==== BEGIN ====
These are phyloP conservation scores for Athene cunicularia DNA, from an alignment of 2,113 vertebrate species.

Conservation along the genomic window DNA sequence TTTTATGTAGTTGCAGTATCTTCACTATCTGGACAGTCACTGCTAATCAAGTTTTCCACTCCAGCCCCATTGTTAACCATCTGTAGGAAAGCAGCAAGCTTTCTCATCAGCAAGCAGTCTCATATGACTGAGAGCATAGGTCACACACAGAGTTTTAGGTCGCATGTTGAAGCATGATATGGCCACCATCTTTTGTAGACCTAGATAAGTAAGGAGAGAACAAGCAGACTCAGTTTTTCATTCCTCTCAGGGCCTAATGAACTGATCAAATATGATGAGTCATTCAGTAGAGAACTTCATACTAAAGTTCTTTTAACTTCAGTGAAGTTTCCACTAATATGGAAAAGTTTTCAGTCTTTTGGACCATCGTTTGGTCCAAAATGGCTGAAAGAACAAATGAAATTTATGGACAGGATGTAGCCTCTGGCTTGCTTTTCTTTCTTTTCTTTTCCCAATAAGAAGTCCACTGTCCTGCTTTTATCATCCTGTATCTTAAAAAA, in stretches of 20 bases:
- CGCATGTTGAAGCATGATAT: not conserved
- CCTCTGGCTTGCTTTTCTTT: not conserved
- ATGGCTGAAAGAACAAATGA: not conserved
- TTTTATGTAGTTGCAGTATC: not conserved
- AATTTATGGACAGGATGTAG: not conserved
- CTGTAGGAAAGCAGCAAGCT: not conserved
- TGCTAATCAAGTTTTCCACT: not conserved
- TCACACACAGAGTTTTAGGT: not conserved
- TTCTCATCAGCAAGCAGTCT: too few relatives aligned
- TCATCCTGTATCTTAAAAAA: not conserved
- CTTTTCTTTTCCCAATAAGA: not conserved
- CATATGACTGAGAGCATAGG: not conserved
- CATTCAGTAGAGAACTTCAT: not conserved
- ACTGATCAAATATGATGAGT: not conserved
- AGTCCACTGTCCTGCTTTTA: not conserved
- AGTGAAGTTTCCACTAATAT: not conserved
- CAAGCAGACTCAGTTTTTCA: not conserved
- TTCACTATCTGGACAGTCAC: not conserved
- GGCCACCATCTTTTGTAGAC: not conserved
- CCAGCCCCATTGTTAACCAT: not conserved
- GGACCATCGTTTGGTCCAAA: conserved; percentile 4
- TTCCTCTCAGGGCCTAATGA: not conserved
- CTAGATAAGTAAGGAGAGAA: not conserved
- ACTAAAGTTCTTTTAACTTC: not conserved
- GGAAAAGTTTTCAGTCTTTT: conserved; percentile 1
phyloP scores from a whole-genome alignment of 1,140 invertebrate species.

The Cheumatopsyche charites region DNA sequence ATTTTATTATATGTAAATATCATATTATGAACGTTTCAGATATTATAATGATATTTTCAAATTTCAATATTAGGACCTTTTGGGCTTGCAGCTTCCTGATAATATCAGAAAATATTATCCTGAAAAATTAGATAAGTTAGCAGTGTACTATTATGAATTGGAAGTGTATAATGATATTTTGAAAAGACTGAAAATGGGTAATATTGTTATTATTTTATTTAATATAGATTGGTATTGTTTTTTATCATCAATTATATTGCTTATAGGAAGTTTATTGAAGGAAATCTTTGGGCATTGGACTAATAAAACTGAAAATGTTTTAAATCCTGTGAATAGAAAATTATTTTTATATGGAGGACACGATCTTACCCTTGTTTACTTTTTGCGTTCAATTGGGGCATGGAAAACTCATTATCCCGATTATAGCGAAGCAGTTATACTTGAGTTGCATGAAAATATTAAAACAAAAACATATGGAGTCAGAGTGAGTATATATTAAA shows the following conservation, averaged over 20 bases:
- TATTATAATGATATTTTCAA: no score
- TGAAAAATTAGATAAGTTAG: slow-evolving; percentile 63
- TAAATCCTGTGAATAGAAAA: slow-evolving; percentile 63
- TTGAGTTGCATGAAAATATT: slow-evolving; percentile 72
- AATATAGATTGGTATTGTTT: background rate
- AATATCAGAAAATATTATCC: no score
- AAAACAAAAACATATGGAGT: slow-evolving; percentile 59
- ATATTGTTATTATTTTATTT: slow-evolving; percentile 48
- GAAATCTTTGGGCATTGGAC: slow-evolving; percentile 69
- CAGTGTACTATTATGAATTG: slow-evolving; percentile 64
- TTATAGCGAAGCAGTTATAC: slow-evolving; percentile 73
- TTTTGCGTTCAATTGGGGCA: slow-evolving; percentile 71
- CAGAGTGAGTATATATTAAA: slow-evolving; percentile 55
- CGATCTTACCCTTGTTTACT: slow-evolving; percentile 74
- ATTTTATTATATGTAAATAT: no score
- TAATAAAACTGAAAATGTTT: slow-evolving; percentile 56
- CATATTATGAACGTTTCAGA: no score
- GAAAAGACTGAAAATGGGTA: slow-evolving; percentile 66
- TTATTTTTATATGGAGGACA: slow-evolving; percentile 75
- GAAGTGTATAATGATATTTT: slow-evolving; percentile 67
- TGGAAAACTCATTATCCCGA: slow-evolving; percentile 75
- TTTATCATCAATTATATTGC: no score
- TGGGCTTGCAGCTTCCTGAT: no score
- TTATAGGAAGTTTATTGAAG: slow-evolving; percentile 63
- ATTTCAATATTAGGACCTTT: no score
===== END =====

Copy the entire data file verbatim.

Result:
These are phyloP conservation scores for Athene cunicularia DNA, from an alignment of 2,113 vertebrate species.

Conservation along the genomic window DNA sequence TTTTATGTAGTTGCAGTATCTTCACTATCTGGACAGTCACTGCTAATCAAGTTTTCCACTCCAGCCCCATTGTTAACCATCTGTAGGAAAGCAGCAAGCTTTCTCATCAGCAAGCAGTCTCATATGACTGAGAGCATAGGTCACACACAGAGTTTTAGGTCGCATGTTGAAGCATGATATGGCCACCATCTTTTGTAGACCTAGATAAGTAAGGAGAGAACAAGCAGACTCAGTTTTTCATTCCTCTCAGGGCCTAATGAACTGATCAAATATGATGAGTCATTCAGTAGAGAACTTCATACTAAAGTTCTTTTAACTTCAGTGAAGTTTCCACTAATATGGAAAAGTTTTCAGTCTTTTGGACCATCGTTTGGTCCAAAATGGCTGAAAGAACAAATGAAATTTATGGACAGGATGTAGCCTCTGGCTTGCTTTTCTTTCTTTTCTTTTCCCAATAAGAAGTCCACTGTCCTGCTTTTATCATCCTGTATCTTAAAAAA, in stretches of 20 bases:
- CGCATGTTGAAGCATGATAT: not conserved
- CCTCTGGCTTGCTTTTCTTT: not conserved
- ATGGCTGAAAGAACAAATGA: not conserved
- TTTTATGTAGTTGCAGTATC: not conserved
- AATTTATGGACAGGATGTAG: not conserved
- CTGTAGGAAAGCAGCAAGCT: not conserved
- TGCTAATCAAGTTTTCCACT: not conserved
- TCACACACAGAGTTTTAGGT: not conserved
- TTCTCATCAGCAAGCAGTCT: too few relatives aligned
- TCATCCTGTATCTTAAAAAA: not conserved
- CTTTTCTTTTCCCAATAAGA: not conserved
- CATATGACTGAGAGCATAGG: not conserved
- CATTCAGTAGAGAACTTCAT: not conserved
- ACTGATCAAATATGATGAGT: not conserved
- AGTCCACTGTCCTGCTTTTA: not conserved
- AGTGAAGTTTCCACTAATAT: not conserved
- CAAGCAGACTCAGTTTTTCA: not conserved
- TTCACTATCTGGACAGTCAC: not conserved
- GGCCACCATCTTTTGTAGAC: not conserved
- CCAGCCCCATTGTTAACCAT: not conserved
- GGACCATCGTTTGGTCCAAA: conserved; percentile 4
- TTCCTCTCAGGGCCTAATGA: not conserved
- CTAGATAAGTAAGGAGAGAA: not conserved
- ACTAAAGTTCTTTTAACTTC: not conserved
- GGAAAAGTTTTCAGTCTTTT: conserved; percentile 1
phyloP scores from a whole-genome alignment of 1,140 invertebrate species.

The Cheumatopsyche charites region DNA sequence ATTTTATTATATGTAAATATCATATTATGAACGTTTCAGATATTATAATGATATTTTCAAATTTCAATATTAGGACCTTTTGGGCTTGCAGCTTCCTGATAATATCAGAAAATATTATCCTGAAAAATTAGATAAGTTAGCAGTGTACTATTATGAATTGGAAGTGTATAATGATATTTTGAAAAGACTGAAAATGGGTAATATTGTTATTATTTTATTTAATATAGATTGGTATTGTTTTTTATCATCAATTATATTGCTTATAGGAAGTTTATTGAAGGAAATCTTTGGGCATTGGACTAATAAAACTGAAAATGTTTTAAATCCTGTGAATAGAAAATTATTTTTATATGGAGGACACGATCTTACCCTTGTTTACTTTTTGCGTTCAATTGGGGCATGGAAAACTCATTATCCCGATTATAGCGAAGCAGTTATACTTGAGTTGCATGAAAATATTAAAACAAAAACATATGGAGTCAGAGTGAGTATATATTAAA shows the following conservation, averaged over 20 bases:
- TATTATAATGATATTTTCAA: no score
- TGAAAAATTAGATAAGTTAG: slow-evolving; percentile 63
- TAAATCCTGTGAATAGAAAA: slow-evolving; percentile 63
- TTGAGTTGCATGAAAATATT: slow-evolving; percentile 72
- AATATAGATTGGTATTGTTT: background rate
- AATATCAGAAAATATTATCC: no score
- AAAACAAAAACATATGGAGT: slow-evolving; percentile 59
- ATATTGTTATTATTTTATTT: slow-evolving; percentile 48
- GAAATCTTTGGGCATTGGAC: slow-evolving; percentile 69
- CAGTGTACTATTATGAATTG: slow-evolving; percentile 64
- TTATAGCGAAGCAGTTATAC: slow-evolving; percentile 73
- TTTTGCGTTCAATTGGGGCA: slow-evolving; percentile 71
- CAGAGTGAGTATATATTAAA: slow-evolving; percentile 55
- CGATCTTACCCTTGTTTACT: slow-evolving; percentile 74
- ATTTTATTATATGTAAATAT: no score
- TAATAAAACTGAAAATGTTT: slow-evolving; percentile 56
- CATATTATGAACGTTTCAGA: no score
- GAAAAGACTGAAAATGGGTA: slow-evolving; percentile 66
- TTATTTTTATATGGAGGACA: slow-evolving; percentile 75
- GAAGTGTATAATGATATTTT: slow-evolving; percentile 67
- TGGAAAACTCATTATCCCGA: slow-evolving; percentile 75
- TTTATCATCAATTATATTGC: no score
- TGGGCTTGCAGCTTCCTGAT: no score
- TTATAGGAAGTTTATTGAAG: slow-evolving; percentile 63
- ATTTCAATATTAGGACCTTT: no score